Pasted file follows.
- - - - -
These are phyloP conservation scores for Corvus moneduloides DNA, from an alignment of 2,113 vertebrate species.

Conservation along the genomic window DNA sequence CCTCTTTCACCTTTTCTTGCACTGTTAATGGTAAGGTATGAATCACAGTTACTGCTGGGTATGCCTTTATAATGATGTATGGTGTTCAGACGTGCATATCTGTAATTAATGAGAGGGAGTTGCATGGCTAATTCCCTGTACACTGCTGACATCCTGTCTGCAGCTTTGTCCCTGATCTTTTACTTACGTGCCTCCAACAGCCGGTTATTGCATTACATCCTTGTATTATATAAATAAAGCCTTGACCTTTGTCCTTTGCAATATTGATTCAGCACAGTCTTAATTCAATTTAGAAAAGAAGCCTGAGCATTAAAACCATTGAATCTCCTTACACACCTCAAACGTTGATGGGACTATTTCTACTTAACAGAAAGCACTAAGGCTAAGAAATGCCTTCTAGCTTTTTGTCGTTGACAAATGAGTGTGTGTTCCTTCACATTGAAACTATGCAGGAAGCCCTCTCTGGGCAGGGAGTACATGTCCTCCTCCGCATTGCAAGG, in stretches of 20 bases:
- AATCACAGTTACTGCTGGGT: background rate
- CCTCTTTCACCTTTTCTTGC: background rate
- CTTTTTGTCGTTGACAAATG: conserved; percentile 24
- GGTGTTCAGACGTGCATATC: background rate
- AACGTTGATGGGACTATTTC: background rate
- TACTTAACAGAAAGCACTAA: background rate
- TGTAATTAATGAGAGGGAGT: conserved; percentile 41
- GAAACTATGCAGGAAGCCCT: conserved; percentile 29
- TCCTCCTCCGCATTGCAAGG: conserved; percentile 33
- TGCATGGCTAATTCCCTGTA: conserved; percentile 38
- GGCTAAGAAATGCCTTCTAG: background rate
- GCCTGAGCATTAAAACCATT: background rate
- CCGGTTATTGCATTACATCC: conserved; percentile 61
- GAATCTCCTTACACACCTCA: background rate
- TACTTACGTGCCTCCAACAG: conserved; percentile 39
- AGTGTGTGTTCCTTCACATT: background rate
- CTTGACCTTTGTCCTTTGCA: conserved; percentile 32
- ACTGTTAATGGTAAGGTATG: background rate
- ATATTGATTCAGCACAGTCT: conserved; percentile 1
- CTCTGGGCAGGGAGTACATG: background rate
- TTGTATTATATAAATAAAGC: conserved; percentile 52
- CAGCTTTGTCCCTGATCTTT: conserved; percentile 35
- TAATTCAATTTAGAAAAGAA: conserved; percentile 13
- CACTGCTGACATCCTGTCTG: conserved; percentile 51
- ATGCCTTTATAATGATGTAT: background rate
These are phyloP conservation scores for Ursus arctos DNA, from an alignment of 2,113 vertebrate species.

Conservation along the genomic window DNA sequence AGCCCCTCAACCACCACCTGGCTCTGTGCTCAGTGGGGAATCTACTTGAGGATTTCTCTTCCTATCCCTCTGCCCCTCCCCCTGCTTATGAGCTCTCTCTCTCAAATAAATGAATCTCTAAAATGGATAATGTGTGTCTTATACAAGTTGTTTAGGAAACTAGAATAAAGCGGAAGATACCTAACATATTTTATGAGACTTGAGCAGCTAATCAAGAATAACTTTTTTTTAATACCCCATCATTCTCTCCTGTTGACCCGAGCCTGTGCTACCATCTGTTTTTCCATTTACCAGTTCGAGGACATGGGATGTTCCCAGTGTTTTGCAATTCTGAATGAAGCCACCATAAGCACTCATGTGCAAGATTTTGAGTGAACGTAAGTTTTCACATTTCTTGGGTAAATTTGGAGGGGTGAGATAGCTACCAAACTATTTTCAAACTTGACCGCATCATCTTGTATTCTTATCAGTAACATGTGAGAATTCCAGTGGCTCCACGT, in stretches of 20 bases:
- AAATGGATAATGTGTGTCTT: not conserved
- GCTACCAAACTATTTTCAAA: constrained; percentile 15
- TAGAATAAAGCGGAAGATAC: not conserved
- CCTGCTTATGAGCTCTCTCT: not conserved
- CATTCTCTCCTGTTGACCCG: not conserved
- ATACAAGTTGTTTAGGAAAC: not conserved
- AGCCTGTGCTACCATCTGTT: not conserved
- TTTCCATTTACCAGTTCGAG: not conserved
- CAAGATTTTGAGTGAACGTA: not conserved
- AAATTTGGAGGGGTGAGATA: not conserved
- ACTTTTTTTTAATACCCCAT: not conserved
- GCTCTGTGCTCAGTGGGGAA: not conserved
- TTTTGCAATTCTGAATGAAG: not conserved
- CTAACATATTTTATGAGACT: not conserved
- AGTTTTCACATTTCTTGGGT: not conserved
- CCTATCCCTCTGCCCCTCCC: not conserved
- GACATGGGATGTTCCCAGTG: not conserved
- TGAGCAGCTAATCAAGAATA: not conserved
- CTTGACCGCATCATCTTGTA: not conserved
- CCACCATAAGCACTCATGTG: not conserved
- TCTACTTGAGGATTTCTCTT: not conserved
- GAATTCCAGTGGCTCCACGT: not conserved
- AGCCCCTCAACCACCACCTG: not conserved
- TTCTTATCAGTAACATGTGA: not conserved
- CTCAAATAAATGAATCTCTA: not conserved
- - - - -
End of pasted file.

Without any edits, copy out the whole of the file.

These are phyloP conservation scores for Corvus moneduloides DNA, from an alignment of 2,113 vertebrate species.

Conservation along the genomic window DNA sequence CCTCTTTCACCTTTTCTTGCACTGTTAATGGTAAGGTATGAATCACAGTTACTGCTGGGTATGCCTTTATAATGATGTATGGTGTTCAGACGTGCATATCTGTAATTAATGAGAGGGAGTTGCATGGCTAATTCCCTGTACACTGCTGACATCCTGTCTGCAGCTTTGTCCCTGATCTTTTACTTACGTGCCTCCAACAGCCGGTTATTGCATTACATCCTTGTATTATATAAATAAAGCCTTGACCTTTGTCCTTTGCAATATTGATTCAGCACAGTCTTAATTCAATTTAGAAAAGAAGCCTGAGCATTAAAACCATTGAATCTCCTTACACACCTCAAACGTTGATGGGACTATTTCTACTTAACAGAAAGCACTAAGGCTAAGAAATGCCTTCTAGCTTTTTGTCGTTGACAAATGAGTGTGTGTTCCTTCACATTGAAACTATGCAGGAAGCCCTCTCTGGGCAGGGAGTACATGTCCTCCTCCGCATTGCAAGG, in stretches of 20 bases:
- AATCACAGTTACTGCTGGGT: background rate
- CCTCTTTCACCTTTTCTTGC: background rate
- CTTTTTGTCGTTGACAAATG: conserved; percentile 24
- GGTGTTCAGACGTGCATATC: background rate
- AACGTTGATGGGACTATTTC: background rate
- TACTTAACAGAAAGCACTAA: background rate
- TGTAATTAATGAGAGGGAGT: conserved; percentile 41
- GAAACTATGCAGGAAGCCCT: conserved; percentile 29
- TCCTCCTCCGCATTGCAAGG: conserved; percentile 33
- TGCATGGCTAATTCCCTGTA: conserved; percentile 38
- GGCTAAGAAATGCCTTCTAG: background rate
- GCCTGAGCATTAAAACCATT: background rate
- CCGGTTATTGCATTACATCC: conserved; percentile 61
- GAATCTCCTTACACACCTCA: background rate
- TACTTACGTGCCTCCAACAG: conserved; percentile 39
- AGTGTGTGTTCCTTCACATT: background rate
- CTTGACCTTTGTCCTTTGCA: conserved; percentile 32
- ACTGTTAATGGTAAGGTATG: background rate
- ATATTGATTCAGCACAGTCT: conserved; percentile 1
- CTCTGGGCAGGGAGTACATG: background rate
- TTGTATTATATAAATAAAGC: conserved; percentile 52
- CAGCTTTGTCCCTGATCTTT: conserved; percentile 35
- TAATTCAATTTAGAAAAGAA: conserved; percentile 13
- CACTGCTGACATCCTGTCTG: conserved; percentile 51
- ATGCCTTTATAATGATGTAT: background rate
These are phyloP conservation scores for Ursus arctos DNA, from an alignment of 2,113 vertebrate species.

Conservation along the genomic window DNA sequence AGCCCCTCAACCACCACCTGGCTCTGTGCTCAGTGGGGAATCTACTTGAGGATTTCTCTTCCTATCCCTCTGCCCCTCCCCCTGCTTATGAGCTCTCTCTCTCAAATAAATGAATCTCTAAAATGGATAATGTGTGTCTTATACAAGTTGTTTAGGAAACTAGAATAAAGCGGAAGATACCTAACATATTTTATGAGACTTGAGCAGCTAATCAAGAATAACTTTTTTTTAATACCCCATCATTCTCTCCTGTTGACCCGAGCCTGTGCTACCATCTGTTTTTCCATTTACCAGTTCGAGGACATGGGATGTTCCCAGTGTTTTGCAATTCTGAATGAAGCCACCATAAGCACTCATGTGCAAGATTTTGAGTGAACGTAAGTTTTCACATTTCTTGGGTAAATTTGGAGGGGTGAGATAGCTACCAAACTATTTTCAAACTTGACCGCATCATCTTGTATTCTTATCAGTAACATGTGAGAATTCCAGTGGCTCCACGT, in stretches of 20 bases:
- AAATGGATAATGTGTGTCTT: not conserved
- GCTACCAAACTATTTTCAAA: constrained; percentile 15
- TAGAATAAAGCGGAAGATAC: not conserved
- CCTGCTTATGAGCTCTCTCT: not conserved
- CATTCTCTCCTGTTGACCCG: not conserved
- ATACAAGTTGTTTAGGAAAC: not conserved
- AGCCTGTGCTACCATCTGTT: not conserved
- TTTCCATTTACCAGTTCGAG: not conserved
- CAAGATTTTGAGTGAACGTA: not conserved
- AAATTTGGAGGGGTGAGATA: not conserved
- ACTTTTTTTTAATACCCCAT: not conserved
- GCTCTGTGCTCAGTGGGGAA: not conserved
- TTTTGCAATTCTGAATGAAG: not conserved
- CTAACATATTTTATGAGACT: not conserved
- AGTTTTCACATTTCTTGGGT: not conserved
- CCTATCCCTCTGCCCCTCCC: not conserved
- GACATGGGATGTTCCCAGTG: not conserved
- TGAGCAGCTAATCAAGAATA: not conserved
- CTTGACCGCATCATCTTGTA: not conserved
- CCACCATAAGCACTCATGTG: not conserved
- TCTACTTGAGGATTTCTCTT: not conserved
- GAATTCCAGTGGCTCCACGT: not conserved
- AGCCCCTCAACCACCACCTG: not conserved
- TTCTTATCAGTAACATGTGA: not conserved
- CTCAAATAAATGAATCTCTA: not conserved